Okay, so you're probably thinking, gladiator, right? Well, no. Labrador Retriever actually.
There is a dog in my neighborhood; a beautiful golden lab, like the one in the above photo. His name is Maximus.
I remember, just after we moved into this house nine years ago, his owner playing with him when he was a just a puppy. He grew quickly, and she bought one of those plastic ball launchers to make throwing easier for her and more challenging for him. She would throw the ball for him and he would take off after it, his body a flurry of muscles and tendons and eager puppy energy.
Then there was a period of time that I didn't see him. I didn't really wonder that much about it. I figured perhaps they had moved or were on vacation or something. Until, one day, when I was walking in the area, I saw the owner, along with a group of neighbors, maneuvering a very weak and seemingly paralyzed yellow lab into a framed sling, so that his body was supported and his legs hung down. I stopped and watched very briefly as I didn't want to be a gawker. Then I moved on. Could that be the same dog? I wasn't sure. But the more often I saw this paralyzed dog as its owner and the neighbors attempted to rehabilitate it, and didn't see the Maximus that I had been familiar with, the more I was convinced that it was him. What had happened??? I was too shy to ask at first. I simply watched as, over weeks and months, this lovely dog, with the diligent encouragement of a group of dedicated people, regained the use of his legs and body. He will never be what he once was, but he is able to get along with a crazy list and a lazy leg or two. He looks, when he moves, as if he'd had too much to drink. I did eventually find out that it was a stroke that caused the paralysis. His owner went on to bring two other dogs into her home, as companions/motivators for Max and pets for herself. She trains her dogs well and obviously gives them lots of love and attention.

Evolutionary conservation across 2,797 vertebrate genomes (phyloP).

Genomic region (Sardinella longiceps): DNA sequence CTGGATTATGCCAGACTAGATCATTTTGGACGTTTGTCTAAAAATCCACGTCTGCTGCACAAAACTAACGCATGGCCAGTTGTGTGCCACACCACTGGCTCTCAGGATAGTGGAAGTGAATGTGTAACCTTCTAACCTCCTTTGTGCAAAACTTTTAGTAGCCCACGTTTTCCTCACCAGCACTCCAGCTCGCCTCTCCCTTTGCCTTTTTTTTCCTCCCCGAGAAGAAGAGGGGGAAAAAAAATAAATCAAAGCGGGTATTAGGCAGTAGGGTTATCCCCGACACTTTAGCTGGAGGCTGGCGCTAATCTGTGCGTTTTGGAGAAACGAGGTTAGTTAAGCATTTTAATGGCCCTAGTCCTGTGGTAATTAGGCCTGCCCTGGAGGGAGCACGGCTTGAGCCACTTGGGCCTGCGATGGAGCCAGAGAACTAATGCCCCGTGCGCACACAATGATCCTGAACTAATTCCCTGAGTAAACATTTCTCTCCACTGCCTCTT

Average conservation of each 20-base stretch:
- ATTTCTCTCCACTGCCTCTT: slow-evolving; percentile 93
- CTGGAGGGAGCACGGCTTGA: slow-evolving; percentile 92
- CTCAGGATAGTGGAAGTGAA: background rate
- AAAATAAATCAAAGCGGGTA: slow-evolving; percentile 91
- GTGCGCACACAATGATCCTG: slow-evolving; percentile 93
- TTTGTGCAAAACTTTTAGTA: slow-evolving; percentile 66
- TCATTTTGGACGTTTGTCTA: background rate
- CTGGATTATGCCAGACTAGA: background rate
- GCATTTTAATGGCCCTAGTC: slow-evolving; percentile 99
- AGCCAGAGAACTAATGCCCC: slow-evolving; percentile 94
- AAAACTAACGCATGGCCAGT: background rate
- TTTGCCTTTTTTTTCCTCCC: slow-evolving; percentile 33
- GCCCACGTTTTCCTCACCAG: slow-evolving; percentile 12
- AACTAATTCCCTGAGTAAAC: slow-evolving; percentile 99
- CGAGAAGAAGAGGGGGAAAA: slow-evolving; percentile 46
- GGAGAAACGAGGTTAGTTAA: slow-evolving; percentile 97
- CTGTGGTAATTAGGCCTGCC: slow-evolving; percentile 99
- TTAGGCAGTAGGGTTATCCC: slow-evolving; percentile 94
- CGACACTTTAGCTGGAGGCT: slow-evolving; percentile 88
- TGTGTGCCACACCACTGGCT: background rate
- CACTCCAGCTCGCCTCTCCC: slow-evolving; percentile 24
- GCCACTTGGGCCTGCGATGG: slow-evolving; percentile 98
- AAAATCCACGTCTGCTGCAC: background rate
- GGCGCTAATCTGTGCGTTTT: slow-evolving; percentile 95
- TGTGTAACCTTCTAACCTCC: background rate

Then I found myself struggling with my own issues of disability, as I suffered through some mysterious symptoms and was subsequently diagnosed with Multiple Sclerosis. I often think about Maximus, who does not care a whit what other animals or people think about the strange movements he is forced to make as he pulls his injured body along. He is friendly to everyone, an angel with the children, and makes the best of the life he has. No self pity. Just determination to enjoy everything that life still has to offer - like a sunny day with a gentle breeze, a group of laughing children coming over to pet him, or a short walk with his doggy 'brothers' and committed owner.
I hope that, no matter what I have to face in the future in regard to my state of health, I will convey the same dignity and carefree attitude that is expressed daily by this beautiful creature.